Ford Collier is a composer, multi-instrumentalist, and performer of folk music who specialises in weaving influences from diverse traditions into his music. Since starting his music career in his teens, he has performed at festivals including Glastonbury, regularly toured the UK, released four studio albums with his two bands, and received a nomination for the BBC Radio 2 Young Folk award. While already a skilled performer on low whistle and guitar, Ford's curiosity led him to learning the Indian tabla drums while studying for his music degree, which allowed him to develop some of the richness of Indian rhythmic language in his music, and from which he branched out to further percussion instruments including the West-African calabash. The deep respect for the music of India and its intricate rhythms, and broad curiosity for the wider music world that this experience gave Ford has made him uniquely able to absorb and experiment with the different musical traditions he encounters.
Ford formed his first band The Drystones as a fiddle and guitar duo with school friend Alex Garden. Since playing the free stage of their hometown festival in 2011, they have played to crowds of up to 9000, released 3 albums, and experimented with influences from electronic music, culminating in the release of their 2019 album Apparitions, which Folk Radio UK described as a 'moment of folk glory'. The Drystones still forms one of Ford's main musical outputs, alongside global folk-collective Mishra. Formed in 2017 with Kate Griffin, Mishra weave Indian music influences into infectious folk songwriting, and released their debut album the Loft Tapes also in 2019, which Songlines magazine described as "an airborne amalgam of cross-continental pollinations" and received airplay on Radio 2.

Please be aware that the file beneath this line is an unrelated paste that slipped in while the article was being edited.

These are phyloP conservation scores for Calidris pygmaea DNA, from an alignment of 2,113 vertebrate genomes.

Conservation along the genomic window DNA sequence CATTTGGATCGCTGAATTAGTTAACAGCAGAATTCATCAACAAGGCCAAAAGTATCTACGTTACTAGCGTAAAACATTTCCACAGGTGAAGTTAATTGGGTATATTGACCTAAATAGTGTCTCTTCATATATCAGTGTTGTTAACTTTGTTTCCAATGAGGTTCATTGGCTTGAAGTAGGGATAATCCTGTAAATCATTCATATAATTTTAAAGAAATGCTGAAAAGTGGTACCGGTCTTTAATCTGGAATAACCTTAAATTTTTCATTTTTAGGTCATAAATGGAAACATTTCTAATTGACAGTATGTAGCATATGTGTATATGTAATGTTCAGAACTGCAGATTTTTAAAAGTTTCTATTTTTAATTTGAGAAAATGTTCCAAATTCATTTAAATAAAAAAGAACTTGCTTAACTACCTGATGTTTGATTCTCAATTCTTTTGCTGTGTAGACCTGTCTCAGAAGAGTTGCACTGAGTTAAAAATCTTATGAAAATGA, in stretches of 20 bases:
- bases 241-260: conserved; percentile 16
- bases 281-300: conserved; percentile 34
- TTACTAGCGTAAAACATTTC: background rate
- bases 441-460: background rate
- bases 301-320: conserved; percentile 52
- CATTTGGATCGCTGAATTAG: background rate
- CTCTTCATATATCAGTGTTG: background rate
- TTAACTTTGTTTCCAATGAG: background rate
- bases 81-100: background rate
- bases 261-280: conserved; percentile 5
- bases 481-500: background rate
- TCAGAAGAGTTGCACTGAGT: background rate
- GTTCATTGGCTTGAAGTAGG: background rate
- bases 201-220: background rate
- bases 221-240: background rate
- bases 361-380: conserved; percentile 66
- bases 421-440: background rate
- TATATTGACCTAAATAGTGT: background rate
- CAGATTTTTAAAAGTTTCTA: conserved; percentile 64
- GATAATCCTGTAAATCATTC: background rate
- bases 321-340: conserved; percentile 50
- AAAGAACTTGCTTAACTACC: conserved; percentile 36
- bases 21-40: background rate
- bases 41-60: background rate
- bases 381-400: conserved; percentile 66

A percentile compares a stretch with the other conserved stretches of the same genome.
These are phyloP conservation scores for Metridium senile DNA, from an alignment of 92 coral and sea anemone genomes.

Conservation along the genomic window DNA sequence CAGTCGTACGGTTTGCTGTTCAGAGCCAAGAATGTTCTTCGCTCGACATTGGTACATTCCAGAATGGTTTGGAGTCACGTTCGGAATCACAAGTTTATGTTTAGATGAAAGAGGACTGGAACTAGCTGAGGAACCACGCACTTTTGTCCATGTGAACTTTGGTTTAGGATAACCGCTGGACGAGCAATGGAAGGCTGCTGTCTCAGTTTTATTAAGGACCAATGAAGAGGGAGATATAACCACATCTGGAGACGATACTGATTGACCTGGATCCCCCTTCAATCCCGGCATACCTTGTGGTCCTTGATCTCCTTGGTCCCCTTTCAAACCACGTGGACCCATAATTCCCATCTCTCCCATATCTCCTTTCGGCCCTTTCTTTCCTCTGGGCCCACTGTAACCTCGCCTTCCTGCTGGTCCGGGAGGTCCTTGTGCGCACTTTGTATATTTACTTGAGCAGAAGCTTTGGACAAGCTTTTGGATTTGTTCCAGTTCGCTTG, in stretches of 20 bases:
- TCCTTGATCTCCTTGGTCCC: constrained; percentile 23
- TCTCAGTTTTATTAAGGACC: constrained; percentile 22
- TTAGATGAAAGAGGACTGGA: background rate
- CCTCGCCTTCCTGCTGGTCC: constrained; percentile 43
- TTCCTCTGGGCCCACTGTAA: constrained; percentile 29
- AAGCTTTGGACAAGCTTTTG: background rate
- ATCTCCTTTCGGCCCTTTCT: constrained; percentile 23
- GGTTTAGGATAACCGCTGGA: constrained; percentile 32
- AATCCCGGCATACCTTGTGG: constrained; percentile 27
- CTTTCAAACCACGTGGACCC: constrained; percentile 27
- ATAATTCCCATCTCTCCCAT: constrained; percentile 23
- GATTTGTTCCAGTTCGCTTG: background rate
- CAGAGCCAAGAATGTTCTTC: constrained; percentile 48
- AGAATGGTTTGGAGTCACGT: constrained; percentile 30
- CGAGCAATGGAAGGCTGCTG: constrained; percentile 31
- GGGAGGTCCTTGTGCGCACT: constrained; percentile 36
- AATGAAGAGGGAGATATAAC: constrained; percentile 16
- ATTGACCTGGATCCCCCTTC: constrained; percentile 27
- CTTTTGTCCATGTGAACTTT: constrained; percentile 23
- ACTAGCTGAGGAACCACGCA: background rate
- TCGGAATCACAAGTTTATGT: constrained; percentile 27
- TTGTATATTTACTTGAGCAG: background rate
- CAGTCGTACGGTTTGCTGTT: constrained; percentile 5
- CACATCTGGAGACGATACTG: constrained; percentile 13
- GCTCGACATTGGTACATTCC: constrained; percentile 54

Ford began learning tabla from Sheffield University's musician in residence John Ball in his first year of studying music, and decided to perform on tabla for his final year recital, for which he received the highest mark ever recorded in a final year recital at Sheffield, despite having only been playing the instrument for two and a half years. Ford now performs with his teacher, including a recital at Leeds Conservatoire exploring ragas on whistle, with Balbir Singh Dance Company at the Billingham International Dance Festival, and in collaboration with Indian vocalist Deepa Nair Rasiya.
Alongside his varied performance work, including care homes, hospitals and SEN schools with music charity Live Music Now, Ford is an experienced educator, having tutored on Halsway Manor National Centre for the Folk Art's Young Folk courses since 2014. In 2018 he was commissioned by Halsway Manor and Historic England to devise a series of workshops on folklore and songwriting for schools in deprived areas. Through researching the folklore of the schools he visited, Ford developed a passion for storytelling, as he found he could bring old stories to life in a way that still captured children's imaginations. He now uses storytelling in his workshops and performances as he learns more about the rich folklore of the British Isles.